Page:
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Who We Are


Board of Directors (U.S.)


Project Amigo was first registered as a U.S. public charity (501c3) in 1996 headquartered in Novato, California. Today’s Board of Directors has both functional and fiduciary oversight of the project, and individual members of the Board contribute time, talent, and resources to sustaining the organization.

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Kirk Dretzka

Executive Director

Kirk was raised in Tecomán, Colima (70kms South of Cofradía de Suchitlán) where he went

through local public elementary and junior high school before returning to the USA for high school

and university in California. After 8 years working in the offshore oilfield diving industry he changed

to purchasing and supply chain working in the USA, China,Mexico and South America. After

retiring as Senior Manager for Purchasing and Distribution at Electrolux North America, he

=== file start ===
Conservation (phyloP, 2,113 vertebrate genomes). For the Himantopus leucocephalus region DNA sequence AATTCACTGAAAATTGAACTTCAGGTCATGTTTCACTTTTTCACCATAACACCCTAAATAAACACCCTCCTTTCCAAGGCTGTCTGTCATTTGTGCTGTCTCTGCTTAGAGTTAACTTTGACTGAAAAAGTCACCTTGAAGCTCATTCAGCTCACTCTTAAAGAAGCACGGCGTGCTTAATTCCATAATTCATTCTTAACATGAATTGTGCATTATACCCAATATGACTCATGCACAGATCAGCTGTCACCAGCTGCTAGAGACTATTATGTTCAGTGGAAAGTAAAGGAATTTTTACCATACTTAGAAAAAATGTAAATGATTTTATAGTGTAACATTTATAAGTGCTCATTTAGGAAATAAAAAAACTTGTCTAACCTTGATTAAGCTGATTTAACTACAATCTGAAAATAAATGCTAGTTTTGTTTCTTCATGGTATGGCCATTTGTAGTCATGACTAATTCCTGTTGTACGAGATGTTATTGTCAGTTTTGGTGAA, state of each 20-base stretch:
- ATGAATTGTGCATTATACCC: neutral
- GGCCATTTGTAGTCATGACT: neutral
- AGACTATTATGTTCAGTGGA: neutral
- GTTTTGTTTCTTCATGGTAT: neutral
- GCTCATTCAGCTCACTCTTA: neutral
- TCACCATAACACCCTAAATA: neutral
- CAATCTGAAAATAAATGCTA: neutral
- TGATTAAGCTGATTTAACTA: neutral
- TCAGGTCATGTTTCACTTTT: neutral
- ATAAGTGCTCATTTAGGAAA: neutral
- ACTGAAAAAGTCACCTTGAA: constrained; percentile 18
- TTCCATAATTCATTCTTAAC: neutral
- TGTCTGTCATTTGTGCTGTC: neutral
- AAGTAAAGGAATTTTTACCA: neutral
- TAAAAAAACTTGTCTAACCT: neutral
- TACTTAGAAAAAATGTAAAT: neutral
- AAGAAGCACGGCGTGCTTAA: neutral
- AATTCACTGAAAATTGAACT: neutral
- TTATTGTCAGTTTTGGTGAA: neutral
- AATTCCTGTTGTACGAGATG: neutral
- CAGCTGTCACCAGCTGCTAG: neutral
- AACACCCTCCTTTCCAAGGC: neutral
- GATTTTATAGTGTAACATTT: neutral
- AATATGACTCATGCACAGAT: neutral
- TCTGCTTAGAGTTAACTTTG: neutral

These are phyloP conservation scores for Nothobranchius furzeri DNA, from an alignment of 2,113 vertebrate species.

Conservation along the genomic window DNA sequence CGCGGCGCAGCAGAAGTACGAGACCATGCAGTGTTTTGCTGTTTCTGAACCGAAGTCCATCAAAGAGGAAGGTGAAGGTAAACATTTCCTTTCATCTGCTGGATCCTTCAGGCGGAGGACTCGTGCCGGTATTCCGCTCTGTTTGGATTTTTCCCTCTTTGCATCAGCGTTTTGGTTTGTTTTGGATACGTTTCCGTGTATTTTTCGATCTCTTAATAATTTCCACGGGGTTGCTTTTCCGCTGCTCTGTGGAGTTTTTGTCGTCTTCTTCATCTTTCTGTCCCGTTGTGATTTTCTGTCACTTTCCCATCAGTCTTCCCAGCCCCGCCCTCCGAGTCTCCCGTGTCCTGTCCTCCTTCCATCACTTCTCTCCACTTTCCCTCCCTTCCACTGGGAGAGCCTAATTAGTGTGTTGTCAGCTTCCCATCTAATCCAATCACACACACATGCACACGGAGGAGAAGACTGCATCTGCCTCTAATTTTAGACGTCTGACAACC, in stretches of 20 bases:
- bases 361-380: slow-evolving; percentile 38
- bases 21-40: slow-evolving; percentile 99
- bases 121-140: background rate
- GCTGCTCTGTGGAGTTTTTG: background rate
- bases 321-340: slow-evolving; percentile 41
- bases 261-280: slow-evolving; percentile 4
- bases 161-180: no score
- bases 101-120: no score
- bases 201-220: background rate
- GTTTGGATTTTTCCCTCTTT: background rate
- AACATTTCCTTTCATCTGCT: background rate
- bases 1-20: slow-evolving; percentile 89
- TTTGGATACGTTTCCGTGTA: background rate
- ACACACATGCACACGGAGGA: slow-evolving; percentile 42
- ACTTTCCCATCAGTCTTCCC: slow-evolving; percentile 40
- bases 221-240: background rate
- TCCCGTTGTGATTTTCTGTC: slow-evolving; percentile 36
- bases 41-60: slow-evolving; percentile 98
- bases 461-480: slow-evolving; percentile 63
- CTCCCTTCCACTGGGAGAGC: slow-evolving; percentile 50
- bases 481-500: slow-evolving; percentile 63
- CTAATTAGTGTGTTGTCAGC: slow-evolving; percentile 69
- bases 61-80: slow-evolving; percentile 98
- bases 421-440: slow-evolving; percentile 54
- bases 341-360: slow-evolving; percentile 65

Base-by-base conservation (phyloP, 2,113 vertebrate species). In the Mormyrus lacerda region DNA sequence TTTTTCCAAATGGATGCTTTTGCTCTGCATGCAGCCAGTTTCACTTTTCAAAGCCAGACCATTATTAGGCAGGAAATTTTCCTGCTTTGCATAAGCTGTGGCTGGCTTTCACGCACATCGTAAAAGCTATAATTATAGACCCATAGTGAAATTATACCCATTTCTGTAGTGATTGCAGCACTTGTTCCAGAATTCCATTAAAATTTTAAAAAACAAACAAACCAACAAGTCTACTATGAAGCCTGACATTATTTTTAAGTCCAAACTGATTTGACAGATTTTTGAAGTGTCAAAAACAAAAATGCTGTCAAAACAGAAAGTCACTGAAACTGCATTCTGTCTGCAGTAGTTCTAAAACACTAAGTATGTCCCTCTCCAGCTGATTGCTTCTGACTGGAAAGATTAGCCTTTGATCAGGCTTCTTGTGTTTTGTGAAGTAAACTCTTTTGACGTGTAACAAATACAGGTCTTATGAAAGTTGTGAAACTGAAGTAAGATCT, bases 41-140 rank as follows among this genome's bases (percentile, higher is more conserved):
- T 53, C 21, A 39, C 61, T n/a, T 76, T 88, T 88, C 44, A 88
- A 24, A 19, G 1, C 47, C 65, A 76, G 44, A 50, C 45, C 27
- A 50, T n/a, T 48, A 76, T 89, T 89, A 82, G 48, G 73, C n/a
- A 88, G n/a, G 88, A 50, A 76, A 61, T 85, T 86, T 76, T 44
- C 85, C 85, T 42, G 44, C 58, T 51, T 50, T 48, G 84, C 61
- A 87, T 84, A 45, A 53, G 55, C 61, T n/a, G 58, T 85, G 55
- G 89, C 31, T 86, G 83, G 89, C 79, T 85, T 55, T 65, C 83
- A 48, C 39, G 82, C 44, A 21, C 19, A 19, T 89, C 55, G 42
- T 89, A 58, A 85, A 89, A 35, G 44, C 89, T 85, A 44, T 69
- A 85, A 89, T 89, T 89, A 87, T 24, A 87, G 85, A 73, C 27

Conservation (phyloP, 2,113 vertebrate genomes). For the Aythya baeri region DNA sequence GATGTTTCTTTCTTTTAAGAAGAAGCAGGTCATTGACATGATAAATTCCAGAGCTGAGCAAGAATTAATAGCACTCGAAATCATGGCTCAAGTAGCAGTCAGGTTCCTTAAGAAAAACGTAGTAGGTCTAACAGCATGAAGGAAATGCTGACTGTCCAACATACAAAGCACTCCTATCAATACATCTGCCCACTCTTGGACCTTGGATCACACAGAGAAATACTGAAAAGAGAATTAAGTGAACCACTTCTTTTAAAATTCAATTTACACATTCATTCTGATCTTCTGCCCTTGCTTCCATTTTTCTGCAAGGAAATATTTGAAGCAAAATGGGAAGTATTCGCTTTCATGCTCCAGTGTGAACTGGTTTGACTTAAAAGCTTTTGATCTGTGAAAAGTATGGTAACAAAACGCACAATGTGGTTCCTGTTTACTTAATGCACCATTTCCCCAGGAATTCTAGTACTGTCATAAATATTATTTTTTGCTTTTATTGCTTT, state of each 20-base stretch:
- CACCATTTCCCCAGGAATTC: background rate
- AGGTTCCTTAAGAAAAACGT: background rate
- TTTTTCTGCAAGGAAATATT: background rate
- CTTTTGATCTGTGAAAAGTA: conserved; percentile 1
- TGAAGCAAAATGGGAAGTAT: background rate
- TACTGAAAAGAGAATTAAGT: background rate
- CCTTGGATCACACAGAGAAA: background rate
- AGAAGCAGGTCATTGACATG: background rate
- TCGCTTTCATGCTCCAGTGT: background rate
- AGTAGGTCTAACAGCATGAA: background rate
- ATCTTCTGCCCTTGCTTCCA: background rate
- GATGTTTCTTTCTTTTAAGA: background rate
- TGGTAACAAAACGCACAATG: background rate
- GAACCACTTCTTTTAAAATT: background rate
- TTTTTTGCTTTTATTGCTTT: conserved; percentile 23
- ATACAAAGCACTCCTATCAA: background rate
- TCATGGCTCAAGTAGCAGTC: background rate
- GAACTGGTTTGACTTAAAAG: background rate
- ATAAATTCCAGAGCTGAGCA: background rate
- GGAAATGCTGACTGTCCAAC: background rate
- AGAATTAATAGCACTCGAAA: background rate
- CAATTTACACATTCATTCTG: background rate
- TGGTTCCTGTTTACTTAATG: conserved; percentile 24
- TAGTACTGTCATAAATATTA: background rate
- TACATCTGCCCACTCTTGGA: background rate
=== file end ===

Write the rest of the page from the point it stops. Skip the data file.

returned to Colima and in 2017 joined the Project Amigo Staff.

Dora Zuñiga

Donor Guidance Director

Dora E. Zúñiga serves as the Donor Guidance Director for Project Amigo.  Her career has always
focused on helping children achieve their highest potential.  She has previously served as the CEO
for the Madison WI Big Brothers Big Sister chapter, served as Director of Leadership Giving at
United Way and began her career as the Executive Director for Centro Hispano.  She is a graduate
of University of Wisconsin-Madison and has been an active Rotarian since 1994—she is a member
of Rotary Club of Tampa.  Dora has volunteered as a Big Sister to 2 young ladies and currently
serves on the UW Alumni Tampa chapter and is a trustee on the Rotary Club of Tampa

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Staff in Mexico


Since hiring its first full-time Mexican employee in 1998, Project Amigo has carefully and patiently added new faces to its very capable staff as it has grown. All but one are native Mexicans, and many are former Project Amigo scholars.      



California businessman Ted Rose first visited the state of Colima in 1984, coming down to climb a volcano. Instead, he took the wrong bus and found himself in the poverty-stricken village of Cofradia de Suchitlan. That "mistake," and a few other fortuitous events, led to his decision with his wife Susan Hill to trade their comfortable lives for one surrounded by poor children who would need a helping hand to break the bonds of poverty.

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